Vortrag Brain & Behaviour

Public Event
29. November 2018
Hauptgebäude, Raum W0-135

Internal representation of far-range space in insects is well established, as it is necessary for navigation behaviour. Although it is likely that insects also have an internal representation of near-range space, the behavioural evidence for the latter is much less evident. Here, we estimate the size and shape of the spatial equivalent of a near-range representation that is constituted by somatosensory sampling events. To do so, we use a large set of experimental whole-body motion capture data on unrestrained walking, climbing and searching behaviour in stick insects of the species Carausius mo-
rosus to delineate 'action volumes' and 'contact volumes' for both antennae and all six legs. As these volumes are derived from recorded sampling events, they comprise a volume equivalent to a representation of coinciding somatosensory and motor activity. Accordingly, we define this volume as the peripersonal space of an insect. It is of immediate behavioural relevance, because it comprises all potential external object locations within the action range of the body.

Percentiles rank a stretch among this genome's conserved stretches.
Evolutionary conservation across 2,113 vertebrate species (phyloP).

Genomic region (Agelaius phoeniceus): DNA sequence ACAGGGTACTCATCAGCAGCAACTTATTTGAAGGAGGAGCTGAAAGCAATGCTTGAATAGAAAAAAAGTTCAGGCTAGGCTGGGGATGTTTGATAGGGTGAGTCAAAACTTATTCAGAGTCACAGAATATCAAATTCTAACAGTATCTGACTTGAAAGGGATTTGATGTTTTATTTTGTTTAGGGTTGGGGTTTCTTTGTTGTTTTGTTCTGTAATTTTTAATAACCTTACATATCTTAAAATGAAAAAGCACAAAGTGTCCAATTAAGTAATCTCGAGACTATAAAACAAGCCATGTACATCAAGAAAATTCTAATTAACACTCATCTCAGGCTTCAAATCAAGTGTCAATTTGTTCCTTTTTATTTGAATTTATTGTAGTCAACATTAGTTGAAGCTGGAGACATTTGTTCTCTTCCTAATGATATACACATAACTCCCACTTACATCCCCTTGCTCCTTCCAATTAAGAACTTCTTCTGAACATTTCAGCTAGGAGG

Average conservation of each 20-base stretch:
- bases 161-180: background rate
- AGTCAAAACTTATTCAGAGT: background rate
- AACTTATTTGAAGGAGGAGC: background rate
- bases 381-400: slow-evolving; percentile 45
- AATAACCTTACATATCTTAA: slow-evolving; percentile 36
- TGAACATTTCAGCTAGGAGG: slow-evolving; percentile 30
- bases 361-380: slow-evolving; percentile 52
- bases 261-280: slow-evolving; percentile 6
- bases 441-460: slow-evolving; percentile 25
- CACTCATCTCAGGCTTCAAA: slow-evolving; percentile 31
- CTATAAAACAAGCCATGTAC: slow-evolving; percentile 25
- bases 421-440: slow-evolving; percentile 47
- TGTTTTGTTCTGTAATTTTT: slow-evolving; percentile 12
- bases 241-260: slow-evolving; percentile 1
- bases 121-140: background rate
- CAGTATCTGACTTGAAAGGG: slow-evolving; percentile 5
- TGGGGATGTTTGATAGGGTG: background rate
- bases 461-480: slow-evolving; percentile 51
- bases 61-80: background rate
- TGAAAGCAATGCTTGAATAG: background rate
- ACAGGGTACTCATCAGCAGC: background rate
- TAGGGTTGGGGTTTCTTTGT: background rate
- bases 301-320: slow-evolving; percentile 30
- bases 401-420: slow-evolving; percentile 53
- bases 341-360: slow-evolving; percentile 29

In a next step, we introduce the notion of an affordance space as that part of peripersonal space within which contact-induced spatial estimates lie within the action ranges of more than one limb. Because the action volumes of limbs overlap in this affordance space, spatial information from one limb can be used to control the movement of another limb. Thus, it gives rise to an affordance as known for contact-induced reaching movements and spatial coordination of footfall patterns in stick insects. Finally, we probe the computational properties of the experimentally derived affordance space for
pairs of neighbouring legs. This is done by use of artificial neural networks that map the posture of one leg into a target posture of another leg with identical foot position.